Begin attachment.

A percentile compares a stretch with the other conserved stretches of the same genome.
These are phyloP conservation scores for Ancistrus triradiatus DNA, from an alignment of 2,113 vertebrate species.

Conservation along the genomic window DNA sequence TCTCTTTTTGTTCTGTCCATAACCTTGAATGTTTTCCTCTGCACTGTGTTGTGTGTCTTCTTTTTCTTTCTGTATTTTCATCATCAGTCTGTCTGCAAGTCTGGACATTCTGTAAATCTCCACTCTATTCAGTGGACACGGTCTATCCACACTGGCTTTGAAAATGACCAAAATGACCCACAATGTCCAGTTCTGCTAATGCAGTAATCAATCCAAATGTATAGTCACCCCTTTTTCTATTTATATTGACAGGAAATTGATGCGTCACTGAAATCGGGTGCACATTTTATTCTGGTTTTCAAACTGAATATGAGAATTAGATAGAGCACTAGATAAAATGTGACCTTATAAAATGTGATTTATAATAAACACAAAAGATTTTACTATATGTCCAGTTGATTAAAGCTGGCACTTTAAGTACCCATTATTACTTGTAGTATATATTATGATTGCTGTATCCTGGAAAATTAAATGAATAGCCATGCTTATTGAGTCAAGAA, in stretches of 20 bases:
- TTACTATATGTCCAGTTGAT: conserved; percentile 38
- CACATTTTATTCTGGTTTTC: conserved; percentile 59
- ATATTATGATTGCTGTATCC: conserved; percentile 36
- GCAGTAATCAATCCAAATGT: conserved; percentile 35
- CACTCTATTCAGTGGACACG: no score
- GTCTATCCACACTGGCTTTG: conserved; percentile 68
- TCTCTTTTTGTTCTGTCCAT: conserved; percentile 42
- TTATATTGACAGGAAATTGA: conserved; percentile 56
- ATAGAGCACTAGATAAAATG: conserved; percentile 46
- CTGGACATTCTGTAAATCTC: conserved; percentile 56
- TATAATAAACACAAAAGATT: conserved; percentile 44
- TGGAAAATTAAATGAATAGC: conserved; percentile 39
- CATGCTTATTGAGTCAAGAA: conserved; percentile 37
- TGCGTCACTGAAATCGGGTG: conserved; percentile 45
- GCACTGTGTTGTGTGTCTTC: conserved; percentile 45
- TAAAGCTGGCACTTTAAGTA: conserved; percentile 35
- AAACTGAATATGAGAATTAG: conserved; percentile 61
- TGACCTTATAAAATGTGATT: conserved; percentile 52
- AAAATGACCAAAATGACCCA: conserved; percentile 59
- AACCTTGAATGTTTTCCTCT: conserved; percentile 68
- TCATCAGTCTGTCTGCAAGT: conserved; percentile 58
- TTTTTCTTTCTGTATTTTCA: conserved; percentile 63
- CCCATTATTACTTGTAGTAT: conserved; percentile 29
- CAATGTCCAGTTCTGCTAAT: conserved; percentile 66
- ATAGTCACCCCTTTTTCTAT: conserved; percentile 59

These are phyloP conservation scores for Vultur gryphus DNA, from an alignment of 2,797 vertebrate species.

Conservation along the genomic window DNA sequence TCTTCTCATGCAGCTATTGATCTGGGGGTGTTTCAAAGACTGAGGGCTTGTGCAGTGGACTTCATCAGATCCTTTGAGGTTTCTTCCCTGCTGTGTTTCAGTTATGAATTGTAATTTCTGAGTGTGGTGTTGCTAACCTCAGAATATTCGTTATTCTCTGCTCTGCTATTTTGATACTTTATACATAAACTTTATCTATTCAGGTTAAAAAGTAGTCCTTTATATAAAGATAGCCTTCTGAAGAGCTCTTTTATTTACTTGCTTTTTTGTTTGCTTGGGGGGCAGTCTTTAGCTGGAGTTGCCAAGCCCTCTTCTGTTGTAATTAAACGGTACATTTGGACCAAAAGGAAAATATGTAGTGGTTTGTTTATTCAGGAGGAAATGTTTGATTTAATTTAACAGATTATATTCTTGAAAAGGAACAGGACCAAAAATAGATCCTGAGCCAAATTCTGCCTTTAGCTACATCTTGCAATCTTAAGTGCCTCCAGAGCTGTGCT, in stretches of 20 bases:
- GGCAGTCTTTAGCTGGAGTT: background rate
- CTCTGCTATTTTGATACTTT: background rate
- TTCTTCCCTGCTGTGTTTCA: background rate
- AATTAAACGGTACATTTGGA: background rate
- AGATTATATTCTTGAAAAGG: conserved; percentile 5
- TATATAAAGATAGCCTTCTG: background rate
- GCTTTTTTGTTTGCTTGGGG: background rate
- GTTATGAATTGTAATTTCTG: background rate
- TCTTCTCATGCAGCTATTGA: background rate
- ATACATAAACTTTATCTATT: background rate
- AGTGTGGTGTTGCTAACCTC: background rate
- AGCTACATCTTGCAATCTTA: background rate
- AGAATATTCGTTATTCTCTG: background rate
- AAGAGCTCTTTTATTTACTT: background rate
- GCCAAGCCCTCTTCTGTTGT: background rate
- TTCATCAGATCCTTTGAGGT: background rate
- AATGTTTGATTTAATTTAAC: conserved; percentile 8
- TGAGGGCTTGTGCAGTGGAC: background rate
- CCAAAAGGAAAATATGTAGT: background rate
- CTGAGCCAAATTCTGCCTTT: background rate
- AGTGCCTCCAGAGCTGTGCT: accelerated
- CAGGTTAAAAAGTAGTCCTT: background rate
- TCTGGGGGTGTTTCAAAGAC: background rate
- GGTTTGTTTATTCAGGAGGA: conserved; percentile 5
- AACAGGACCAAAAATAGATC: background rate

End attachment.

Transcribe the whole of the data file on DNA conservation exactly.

A percentile compares a stretch with the other conserved stretches of the same genome.
These are phyloP conservation scores for Ancistrus triradiatus DNA, from an alignment of 2,113 vertebrate species.

Conservation along the genomic window DNA sequence TCTCTTTTTGTTCTGTCCATAACCTTGAATGTTTTCCTCTGCACTGTGTTGTGTGTCTTCTTTTTCTTTCTGTATTTTCATCATCAGTCTGTCTGCAAGTCTGGACATTCTGTAAATCTCCACTCTATTCAGTGGACACGGTCTATCCACACTGGCTTTGAAAATGACCAAAATGACCCACAATGTCCAGTTCTGCTAATGCAGTAATCAATCCAAATGTATAGTCACCCCTTTTTCTATTTATATTGACAGGAAATTGATGCGTCACTGAAATCGGGTGCACATTTTATTCTGGTTTTCAAACTGAATATGAGAATTAGATAGAGCACTAGATAAAATGTGACCTTATAAAATGTGATTTATAATAAACACAAAAGATTTTACTATATGTCCAGTTGATTAAAGCTGGCACTTTAAGTACCCATTATTACTTGTAGTATATATTATGATTGCTGTATCCTGGAAAATTAAATGAATAGCCATGCTTATTGAGTCAAGAA, in stretches of 20 bases:
- TTACTATATGTCCAGTTGAT: conserved; percentile 38
- CACATTTTATTCTGGTTTTC: conserved; percentile 59
- ATATTATGATTGCTGTATCC: conserved; percentile 36
- GCAGTAATCAATCCAAATGT: conserved; percentile 35
- CACTCTATTCAGTGGACACG: no score
- GTCTATCCACACTGGCTTTG: conserved; percentile 68
- TCTCTTTTTGTTCTGTCCAT: conserved; percentile 42
- TTATATTGACAGGAAATTGA: conserved; percentile 56
- ATAGAGCACTAGATAAAATG: conserved; percentile 46
- CTGGACATTCTGTAAATCTC: conserved; percentile 56
- TATAATAAACACAAAAGATT: conserved; percentile 44
- TGGAAAATTAAATGAATAGC: conserved; percentile 39
- CATGCTTATTGAGTCAAGAA: conserved; percentile 37
- TGCGTCACTGAAATCGGGTG: conserved; percentile 45
- GCACTGTGTTGTGTGTCTTC: conserved; percentile 45
- TAAAGCTGGCACTTTAAGTA: conserved; percentile 35
- AAACTGAATATGAGAATTAG: conserved; percentile 61
- TGACCTTATAAAATGTGATT: conserved; percentile 52
- AAAATGACCAAAATGACCCA: conserved; percentile 59
- AACCTTGAATGTTTTCCTCT: conserved; percentile 68
- TCATCAGTCTGTCTGCAAGT: conserved; percentile 58
- TTTTTCTTTCTGTATTTTCA: conserved; percentile 63
- CCCATTATTACTTGTAGTAT: conserved; percentile 29
- CAATGTCCAGTTCTGCTAAT: conserved; percentile 66
- ATAGTCACCCCTTTTTCTAT: conserved; percentile 59

These are phyloP conservation scores for Vultur gryphus DNA, from an alignment of 2,797 vertebrate species.

Conservation along the genomic window DNA sequence TCTTCTCATGCAGCTATTGATCTGGGGGTGTTTCAAAGACTGAGGGCTTGTGCAGTGGACTTCATCAGATCCTTTGAGGTTTCTTCCCTGCTGTGTTTCAGTTATGAATTGTAATTTCTGAGTGTGGTGTTGCTAACCTCAGAATATTCGTTATTCTCTGCTCTGCTATTTTGATACTTTATACATAAACTTTATCTATTCAGGTTAAAAAGTAGTCCTTTATATAAAGATAGCCTTCTGAAGAGCTCTTTTATTTACTTGCTTTTTTGTTTGCTTGGGGGGCAGTCTTTAGCTGGAGTTGCCAAGCCCTCTTCTGTTGTAATTAAACGGTACATTTGGACCAAAAGGAAAATATGTAGTGGTTTGTTTATTCAGGAGGAAATGTTTGATTTAATTTAACAGATTATATTCTTGAAAAGGAACAGGACCAAAAATAGATCCTGAGCCAAATTCTGCCTTTAGCTACATCTTGCAATCTTAAGTGCCTCCAGAGCTGTGCT, in stretches of 20 bases:
- GGCAGTCTTTAGCTGGAGTT: background rate
- CTCTGCTATTTTGATACTTT: background rate
- TTCTTCCCTGCTGTGTTTCA: background rate
- AATTAAACGGTACATTTGGA: background rate
- AGATTATATTCTTGAAAAGG: conserved; percentile 5
- TATATAAAGATAGCCTTCTG: background rate
- GCTTTTTTGTTTGCTTGGGG: background rate
- GTTATGAATTGTAATTTCTG: background rate
- TCTTCTCATGCAGCTATTGA: background rate
- ATACATAAACTTTATCTATT: background rate
- AGTGTGGTGTTGCTAACCTC: background rate
- AGCTACATCTTGCAATCTTA: background rate
- AGAATATTCGTTATTCTCTG: background rate
- AAGAGCTCTTTTATTTACTT: background rate
- GCCAAGCCCTCTTCTGTTGT: background rate
- TTCATCAGATCCTTTGAGGT: background rate
- AATGTTTGATTTAATTTAAC: conserved; percentile 8
- TGAGGGCTTGTGCAGTGGAC: background rate
- CCAAAAGGAAAATATGTAGT: background rate
- CTGAGCCAAATTCTGCCTTT: background rate
- AGTGCCTCCAGAGCTGTGCT: accelerated
- CAGGTTAAAAAGTAGTCCTT: background rate
- TCTGGGGGTGTTTCAAAGAC: background rate
- GGTTTGTTTATTCAGGAGGA: conserved; percentile 5
- AACAGGACCAAAAATAGATC: background rate